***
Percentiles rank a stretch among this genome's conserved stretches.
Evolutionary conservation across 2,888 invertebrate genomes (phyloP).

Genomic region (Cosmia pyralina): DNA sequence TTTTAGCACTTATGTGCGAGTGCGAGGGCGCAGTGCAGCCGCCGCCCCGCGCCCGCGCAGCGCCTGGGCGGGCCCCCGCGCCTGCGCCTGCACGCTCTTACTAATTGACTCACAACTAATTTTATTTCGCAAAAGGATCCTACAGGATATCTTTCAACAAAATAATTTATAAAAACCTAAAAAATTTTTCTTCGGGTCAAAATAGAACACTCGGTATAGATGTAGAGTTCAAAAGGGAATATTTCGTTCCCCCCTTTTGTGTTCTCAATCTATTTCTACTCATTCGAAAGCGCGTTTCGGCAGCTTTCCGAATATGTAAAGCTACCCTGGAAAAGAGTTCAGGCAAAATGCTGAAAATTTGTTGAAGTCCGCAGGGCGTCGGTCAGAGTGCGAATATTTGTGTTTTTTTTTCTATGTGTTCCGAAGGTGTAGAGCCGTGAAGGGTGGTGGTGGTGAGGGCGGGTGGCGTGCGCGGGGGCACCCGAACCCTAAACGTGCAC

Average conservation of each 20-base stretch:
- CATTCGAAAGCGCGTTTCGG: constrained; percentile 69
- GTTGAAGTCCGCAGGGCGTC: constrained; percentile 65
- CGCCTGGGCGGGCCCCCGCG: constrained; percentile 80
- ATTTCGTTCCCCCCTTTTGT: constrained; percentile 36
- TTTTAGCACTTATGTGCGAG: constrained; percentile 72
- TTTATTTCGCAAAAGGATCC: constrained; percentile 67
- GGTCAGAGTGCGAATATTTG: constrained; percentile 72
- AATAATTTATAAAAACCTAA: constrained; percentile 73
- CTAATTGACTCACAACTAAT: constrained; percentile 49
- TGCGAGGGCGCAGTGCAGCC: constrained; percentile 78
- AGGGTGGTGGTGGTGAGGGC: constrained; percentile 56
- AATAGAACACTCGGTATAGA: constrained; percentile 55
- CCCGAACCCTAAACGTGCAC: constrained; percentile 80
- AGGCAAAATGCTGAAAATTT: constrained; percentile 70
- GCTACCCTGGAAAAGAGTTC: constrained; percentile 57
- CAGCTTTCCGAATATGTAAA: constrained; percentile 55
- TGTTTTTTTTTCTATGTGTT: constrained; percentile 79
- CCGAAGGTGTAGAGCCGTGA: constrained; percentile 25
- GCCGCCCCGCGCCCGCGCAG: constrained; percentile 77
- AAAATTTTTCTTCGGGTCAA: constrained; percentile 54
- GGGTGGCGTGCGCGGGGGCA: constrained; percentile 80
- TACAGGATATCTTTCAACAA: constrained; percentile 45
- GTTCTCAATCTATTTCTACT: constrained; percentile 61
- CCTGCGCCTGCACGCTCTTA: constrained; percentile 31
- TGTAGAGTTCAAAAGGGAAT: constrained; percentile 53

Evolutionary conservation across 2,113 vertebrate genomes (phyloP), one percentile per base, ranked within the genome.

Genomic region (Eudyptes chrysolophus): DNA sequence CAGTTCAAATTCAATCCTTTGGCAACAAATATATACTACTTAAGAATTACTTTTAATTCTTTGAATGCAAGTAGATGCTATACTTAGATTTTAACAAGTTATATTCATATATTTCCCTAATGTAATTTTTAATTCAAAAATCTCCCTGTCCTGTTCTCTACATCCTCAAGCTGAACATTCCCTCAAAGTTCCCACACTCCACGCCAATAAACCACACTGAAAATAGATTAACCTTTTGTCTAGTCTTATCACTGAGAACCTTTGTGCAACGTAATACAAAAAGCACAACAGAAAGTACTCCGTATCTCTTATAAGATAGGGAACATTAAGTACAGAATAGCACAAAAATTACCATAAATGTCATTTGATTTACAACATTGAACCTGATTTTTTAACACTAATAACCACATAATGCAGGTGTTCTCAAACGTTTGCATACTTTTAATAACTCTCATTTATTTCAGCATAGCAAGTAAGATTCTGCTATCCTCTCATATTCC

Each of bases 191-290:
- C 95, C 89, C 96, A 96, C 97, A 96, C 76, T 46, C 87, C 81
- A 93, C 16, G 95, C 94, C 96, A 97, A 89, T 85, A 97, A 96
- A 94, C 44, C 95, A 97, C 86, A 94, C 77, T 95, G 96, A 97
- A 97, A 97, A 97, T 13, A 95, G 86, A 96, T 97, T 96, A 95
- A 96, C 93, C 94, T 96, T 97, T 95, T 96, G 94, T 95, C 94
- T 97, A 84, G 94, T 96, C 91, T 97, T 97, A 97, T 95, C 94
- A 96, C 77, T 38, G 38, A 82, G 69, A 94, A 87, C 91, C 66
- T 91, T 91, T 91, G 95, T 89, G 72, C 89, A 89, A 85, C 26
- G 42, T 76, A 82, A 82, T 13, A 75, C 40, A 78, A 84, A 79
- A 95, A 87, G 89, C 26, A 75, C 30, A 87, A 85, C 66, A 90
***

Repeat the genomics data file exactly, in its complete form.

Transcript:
Percentiles rank a stretch among this genome's conserved stretches.
Evolutionary conservation across 2,888 invertebrate genomes (phyloP).

Genomic region (Cosmia pyralina): DNA sequence TTTTAGCACTTATGTGCGAGTGCGAGGGCGCAGTGCAGCCGCCGCCCCGCGCCCGCGCAGCGCCTGGGCGGGCCCCCGCGCCTGCGCCTGCACGCTCTTACTAATTGACTCACAACTAATTTTATTTCGCAAAAGGATCCTACAGGATATCTTTCAACAAAATAATTTATAAAAACCTAAAAAATTTTTCTTCGGGTCAAAATAGAACACTCGGTATAGATGTAGAGTTCAAAAGGGAATATTTCGTTCCCCCCTTTTGTGTTCTCAATCTATTTCTACTCATTCGAAAGCGCGTTTCGGCAGCTTTCCGAATATGTAAAGCTACCCTGGAAAAGAGTTCAGGCAAAATGCTGAAAATTTGTTGAAGTCCGCAGGGCGTCGGTCAGAGTGCGAATATTTGTGTTTTTTTTTCTATGTGTTCCGAAGGTGTAGAGCCGTGAAGGGTGGTGGTGGTGAGGGCGGGTGGCGTGCGCGGGGGCACCCGAACCCTAAACGTGCAC

Average conservation of each 20-base stretch:
- CATTCGAAAGCGCGTTTCGG: constrained; percentile 69
- GTTGAAGTCCGCAGGGCGTC: constrained; percentile 65
- CGCCTGGGCGGGCCCCCGCG: constrained; percentile 80
- ATTTCGTTCCCCCCTTTTGT: constrained; percentile 36
- TTTTAGCACTTATGTGCGAG: constrained; percentile 72
- TTTATTTCGCAAAAGGATCC: constrained; percentile 67
- GGTCAGAGTGCGAATATTTG: constrained; percentile 72
- AATAATTTATAAAAACCTAA: constrained; percentile 73
- CTAATTGACTCACAACTAAT: constrained; percentile 49
- TGCGAGGGCGCAGTGCAGCC: constrained; percentile 78
- AGGGTGGTGGTGGTGAGGGC: constrained; percentile 56
- AATAGAACACTCGGTATAGA: constrained; percentile 55
- CCCGAACCCTAAACGTGCAC: constrained; percentile 80
- AGGCAAAATGCTGAAAATTT: constrained; percentile 70
- GCTACCCTGGAAAAGAGTTC: constrained; percentile 57
- CAGCTTTCCGAATATGTAAA: constrained; percentile 55
- TGTTTTTTTTTCTATGTGTT: constrained; percentile 79
- CCGAAGGTGTAGAGCCGTGA: constrained; percentile 25
- GCCGCCCCGCGCCCGCGCAG: constrained; percentile 77
- AAAATTTTTCTTCGGGTCAA: constrained; percentile 54
- GGGTGGCGTGCGCGGGGGCA: constrained; percentile 80
- TACAGGATATCTTTCAACAA: constrained; percentile 45
- GTTCTCAATCTATTTCTACT: constrained; percentile 61
- CCTGCGCCTGCACGCTCTTA: constrained; percentile 31
- TGTAGAGTTCAAAAGGGAAT: constrained; percentile 53

Evolutionary conservation across 2,113 vertebrate genomes (phyloP), one percentile per base, ranked within the genome.

Genomic region (Eudyptes chrysolophus): DNA sequence CAGTTCAAATTCAATCCTTTGGCAACAAATATATACTACTTAAGAATTACTTTTAATTCTTTGAATGCAAGTAGATGCTATACTTAGATTTTAACAAGTTATATTCATATATTTCCCTAATGTAATTTTTAATTCAAAAATCTCCCTGTCCTGTTCTCTACATCCTCAAGCTGAACATTCCCTCAAAGTTCCCACACTCCACGCCAATAAACCACACTGAAAATAGATTAACCTTTTGTCTAGTCTTATCACTGAGAACCTTTGTGCAACGTAATACAAAAAGCACAACAGAAAGTACTCCGTATCTCTTATAAGATAGGGAACATTAAGTACAGAATAGCACAAAAATTACCATAAATGTCATTTGATTTACAACATTGAACCTGATTTTTTAACACTAATAACCACATAATGCAGGTGTTCTCAAACGTTTGCATACTTTTAATAACTCTCATTTATTTCAGCATAGCAAGTAAGATTCTGCTATCCTCTCATATTCC

Each of bases 191-290:
- C 95, C 89, C 96, A 96, C 97, A 96, C 76, T 46, C 87, C 81
- A 93, C 16, G 95, C 94, C 96, A 97, A 89, T 85, A 97, A 96
- A 94, C 44, C 95, A 97, C 86, A 94, C 77, T 95, G 96, A 97
- A 97, A 97, A 97, T 13, A 95, G 86, A 96, T 97, T 96, A 95
- A 96, C 93, C 94, T 96, T 97, T 95, T 96, G 94, T 95, C 94
- T 97, A 84, G 94, T 96, C 91, T 97, T 97, A 97, T 95, C 94
- A 96, C 77, T 38, G 38, A 82, G 69, A 94, A 87, C 91, C 66
- T 91, T 91, T 91, G 95, T 89, G 72, C 89, A 89, A 85, C 26
- G 42, T 76, A 82, A 82, T 13, A 75, C 40, A 78, A 84, A 79
- A 95, A 87, G 89, C 26, A 75, C 30, A 87, A 85, C 66, A 90